Python Sorted and Sort, Part 2
A quick look at the key parameter
Last week I did a quick study on the Python method list.sort() and built-in Python function sorted(). A quick recap from last week:
- Sort() is used only on lists
- Sort() modifies the list in-place
- Sorted() can be used on tuples, lists, sets, and dictionaries
- The sorted() function returns a sorted object from an iterable with no modification to the original
- Both have key and reverse as optional parameters
I’ll be using my coffee data frame again. It’s a data frame I scraped, cleaned, used to create GeoPandas visualizations, and performed classification modeling. My coffee_reviews_cleaned.csv data frame has 2,195 rows of coffee data and 19 feature columns.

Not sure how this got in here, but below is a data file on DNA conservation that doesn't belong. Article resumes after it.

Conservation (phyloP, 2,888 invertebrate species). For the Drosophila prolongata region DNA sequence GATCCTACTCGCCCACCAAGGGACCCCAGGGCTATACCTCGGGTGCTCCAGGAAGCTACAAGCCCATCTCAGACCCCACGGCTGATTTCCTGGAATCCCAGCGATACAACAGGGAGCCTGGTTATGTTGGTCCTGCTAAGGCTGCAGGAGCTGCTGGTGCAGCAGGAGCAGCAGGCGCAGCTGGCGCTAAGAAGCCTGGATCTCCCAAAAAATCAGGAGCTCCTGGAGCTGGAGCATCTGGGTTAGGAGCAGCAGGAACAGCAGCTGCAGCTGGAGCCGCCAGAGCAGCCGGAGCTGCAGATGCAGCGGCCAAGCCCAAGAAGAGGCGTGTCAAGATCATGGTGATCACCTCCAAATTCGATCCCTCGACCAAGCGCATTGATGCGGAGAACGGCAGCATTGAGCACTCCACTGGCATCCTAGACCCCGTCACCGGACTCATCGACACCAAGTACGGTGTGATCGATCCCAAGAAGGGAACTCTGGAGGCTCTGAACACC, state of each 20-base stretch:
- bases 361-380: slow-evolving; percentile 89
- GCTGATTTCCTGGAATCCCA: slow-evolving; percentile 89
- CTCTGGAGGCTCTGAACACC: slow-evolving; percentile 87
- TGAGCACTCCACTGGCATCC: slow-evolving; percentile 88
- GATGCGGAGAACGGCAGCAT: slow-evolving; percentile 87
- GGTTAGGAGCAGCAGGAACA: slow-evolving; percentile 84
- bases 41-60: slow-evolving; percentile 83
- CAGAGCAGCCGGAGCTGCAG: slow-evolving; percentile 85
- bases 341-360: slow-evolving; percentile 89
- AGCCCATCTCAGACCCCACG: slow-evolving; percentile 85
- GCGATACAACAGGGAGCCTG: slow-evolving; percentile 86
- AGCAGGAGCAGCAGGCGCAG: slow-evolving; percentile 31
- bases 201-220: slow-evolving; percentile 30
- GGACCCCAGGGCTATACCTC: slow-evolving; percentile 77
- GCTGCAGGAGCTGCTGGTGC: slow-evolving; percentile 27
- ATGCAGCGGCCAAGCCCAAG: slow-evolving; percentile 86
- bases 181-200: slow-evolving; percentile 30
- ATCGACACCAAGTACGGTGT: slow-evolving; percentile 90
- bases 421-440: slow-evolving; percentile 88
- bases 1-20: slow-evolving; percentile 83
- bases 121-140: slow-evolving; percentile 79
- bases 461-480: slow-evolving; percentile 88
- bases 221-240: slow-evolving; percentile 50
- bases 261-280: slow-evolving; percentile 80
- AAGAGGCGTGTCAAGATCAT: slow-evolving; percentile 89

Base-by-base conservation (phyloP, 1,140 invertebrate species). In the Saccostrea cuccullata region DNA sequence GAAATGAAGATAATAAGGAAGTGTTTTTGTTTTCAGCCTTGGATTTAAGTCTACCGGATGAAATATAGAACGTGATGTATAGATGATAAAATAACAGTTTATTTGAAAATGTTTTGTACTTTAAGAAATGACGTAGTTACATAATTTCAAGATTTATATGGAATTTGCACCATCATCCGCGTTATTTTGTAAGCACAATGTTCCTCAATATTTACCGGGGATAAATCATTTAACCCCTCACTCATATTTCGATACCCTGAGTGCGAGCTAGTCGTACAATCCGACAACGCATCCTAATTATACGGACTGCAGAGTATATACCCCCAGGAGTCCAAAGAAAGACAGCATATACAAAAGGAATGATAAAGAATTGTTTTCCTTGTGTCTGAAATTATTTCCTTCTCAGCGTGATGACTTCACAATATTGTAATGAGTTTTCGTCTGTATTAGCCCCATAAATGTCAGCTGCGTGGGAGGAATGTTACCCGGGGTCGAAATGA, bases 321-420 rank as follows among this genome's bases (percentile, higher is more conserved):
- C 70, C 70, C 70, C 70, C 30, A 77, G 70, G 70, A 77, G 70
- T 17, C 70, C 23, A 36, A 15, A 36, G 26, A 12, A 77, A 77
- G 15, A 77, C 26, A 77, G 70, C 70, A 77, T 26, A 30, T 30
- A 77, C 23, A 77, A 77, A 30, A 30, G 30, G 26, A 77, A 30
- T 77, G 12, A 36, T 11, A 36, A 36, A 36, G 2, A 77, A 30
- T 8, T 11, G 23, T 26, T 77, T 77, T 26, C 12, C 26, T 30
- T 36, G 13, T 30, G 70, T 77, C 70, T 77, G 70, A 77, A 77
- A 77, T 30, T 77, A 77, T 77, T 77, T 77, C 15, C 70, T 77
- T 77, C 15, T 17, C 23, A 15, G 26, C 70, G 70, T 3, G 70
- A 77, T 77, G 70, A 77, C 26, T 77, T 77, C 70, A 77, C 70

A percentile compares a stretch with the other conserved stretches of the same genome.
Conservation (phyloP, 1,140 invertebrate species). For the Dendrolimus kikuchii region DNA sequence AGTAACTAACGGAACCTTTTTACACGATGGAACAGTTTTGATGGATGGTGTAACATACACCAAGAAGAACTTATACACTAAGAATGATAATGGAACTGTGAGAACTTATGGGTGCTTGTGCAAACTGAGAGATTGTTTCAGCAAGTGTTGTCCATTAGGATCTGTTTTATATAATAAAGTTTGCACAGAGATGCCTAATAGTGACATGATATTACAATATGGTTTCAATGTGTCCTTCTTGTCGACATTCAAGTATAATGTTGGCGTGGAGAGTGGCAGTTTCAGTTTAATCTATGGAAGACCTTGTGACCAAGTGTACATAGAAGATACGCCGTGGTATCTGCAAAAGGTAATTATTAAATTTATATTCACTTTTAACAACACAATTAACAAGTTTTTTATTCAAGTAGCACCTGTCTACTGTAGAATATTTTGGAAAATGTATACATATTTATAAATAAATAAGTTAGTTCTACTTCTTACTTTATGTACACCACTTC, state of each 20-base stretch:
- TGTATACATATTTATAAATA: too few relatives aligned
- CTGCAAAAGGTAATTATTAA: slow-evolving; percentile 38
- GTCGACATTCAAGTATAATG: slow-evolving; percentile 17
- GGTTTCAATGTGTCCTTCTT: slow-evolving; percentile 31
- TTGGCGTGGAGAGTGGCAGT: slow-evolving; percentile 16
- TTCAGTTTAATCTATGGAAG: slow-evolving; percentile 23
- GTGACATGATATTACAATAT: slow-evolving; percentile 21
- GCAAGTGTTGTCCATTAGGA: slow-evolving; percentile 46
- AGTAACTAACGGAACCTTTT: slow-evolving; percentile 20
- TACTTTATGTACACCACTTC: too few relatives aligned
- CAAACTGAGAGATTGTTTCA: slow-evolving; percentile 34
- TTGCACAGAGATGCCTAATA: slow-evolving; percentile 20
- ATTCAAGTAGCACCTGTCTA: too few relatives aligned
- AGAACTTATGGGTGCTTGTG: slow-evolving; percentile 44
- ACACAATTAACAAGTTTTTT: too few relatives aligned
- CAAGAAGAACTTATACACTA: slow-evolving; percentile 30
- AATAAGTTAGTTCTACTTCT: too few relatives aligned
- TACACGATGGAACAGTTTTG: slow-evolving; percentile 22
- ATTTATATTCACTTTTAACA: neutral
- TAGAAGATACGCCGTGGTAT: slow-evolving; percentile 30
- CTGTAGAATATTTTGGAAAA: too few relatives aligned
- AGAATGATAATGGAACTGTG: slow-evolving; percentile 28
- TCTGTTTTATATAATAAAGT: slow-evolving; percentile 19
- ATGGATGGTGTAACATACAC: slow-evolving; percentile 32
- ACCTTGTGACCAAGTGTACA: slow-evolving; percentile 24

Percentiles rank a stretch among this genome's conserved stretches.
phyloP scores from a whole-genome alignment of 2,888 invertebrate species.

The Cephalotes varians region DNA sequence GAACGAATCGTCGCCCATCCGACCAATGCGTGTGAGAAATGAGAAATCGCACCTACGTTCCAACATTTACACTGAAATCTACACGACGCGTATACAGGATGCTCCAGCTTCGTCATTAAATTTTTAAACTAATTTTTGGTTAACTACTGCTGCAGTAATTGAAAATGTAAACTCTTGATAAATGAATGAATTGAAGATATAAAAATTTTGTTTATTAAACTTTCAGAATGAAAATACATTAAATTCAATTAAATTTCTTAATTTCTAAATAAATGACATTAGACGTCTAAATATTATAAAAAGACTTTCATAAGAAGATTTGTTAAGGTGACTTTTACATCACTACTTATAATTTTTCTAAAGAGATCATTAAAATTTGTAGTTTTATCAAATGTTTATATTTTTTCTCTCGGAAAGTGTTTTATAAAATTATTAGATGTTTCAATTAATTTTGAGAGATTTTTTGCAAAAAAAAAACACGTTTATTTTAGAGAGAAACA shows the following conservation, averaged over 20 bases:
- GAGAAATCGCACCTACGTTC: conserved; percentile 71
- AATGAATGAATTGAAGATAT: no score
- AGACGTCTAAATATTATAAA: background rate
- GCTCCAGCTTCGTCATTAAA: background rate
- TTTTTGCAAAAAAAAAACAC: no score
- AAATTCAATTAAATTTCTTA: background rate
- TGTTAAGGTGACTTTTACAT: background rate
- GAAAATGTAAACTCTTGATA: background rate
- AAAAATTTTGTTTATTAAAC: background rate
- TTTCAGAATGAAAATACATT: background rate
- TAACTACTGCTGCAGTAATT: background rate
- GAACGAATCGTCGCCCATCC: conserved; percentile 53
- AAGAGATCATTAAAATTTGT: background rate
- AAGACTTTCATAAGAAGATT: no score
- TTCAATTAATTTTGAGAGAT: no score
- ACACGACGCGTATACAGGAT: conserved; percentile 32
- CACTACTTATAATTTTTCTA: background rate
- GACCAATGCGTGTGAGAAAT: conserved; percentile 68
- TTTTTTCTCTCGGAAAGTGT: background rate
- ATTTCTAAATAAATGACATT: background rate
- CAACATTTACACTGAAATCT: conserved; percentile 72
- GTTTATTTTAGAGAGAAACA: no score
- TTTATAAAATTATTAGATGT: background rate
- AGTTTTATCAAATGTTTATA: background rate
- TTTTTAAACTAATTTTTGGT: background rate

Step one of this study of the key parameter is to create a list of dictionaries from the data frame:
coffee_list = df.to_dict(orient=’records’)
The result looks like this (only much longer given that there are 2,195 dictionaries!):
The plan is to order the list (of dictionaries) according to ‘Coffee Country’ and use the key parameter with the sorted function. The key parameter is a single argument function that will customize the list and is constructed by using lambda. Lambda is the anonymous function followed by the parameter name then the single block of code. The parameter list and code block are delineated by a colon. The syntax of lambda is:
lambda argument: expression
And the Python code is:
sorted(coffee_list, key = lambda country:country[‘Coffee Country’])
Which returns a list of dictionaries sorted alphabetically by country. Here is a partial result (and notice that the first two dictionaries in the list are from Bolivia):
Recall that coffee_list is a list (of dictionaries) and as such the sort method will work on this too, with even the same key expression!
coffee_list.sort(key = lambda country:country[‘Coffee Country’])
But, as you guessed, now the coffee_list is modified as a result of using sort().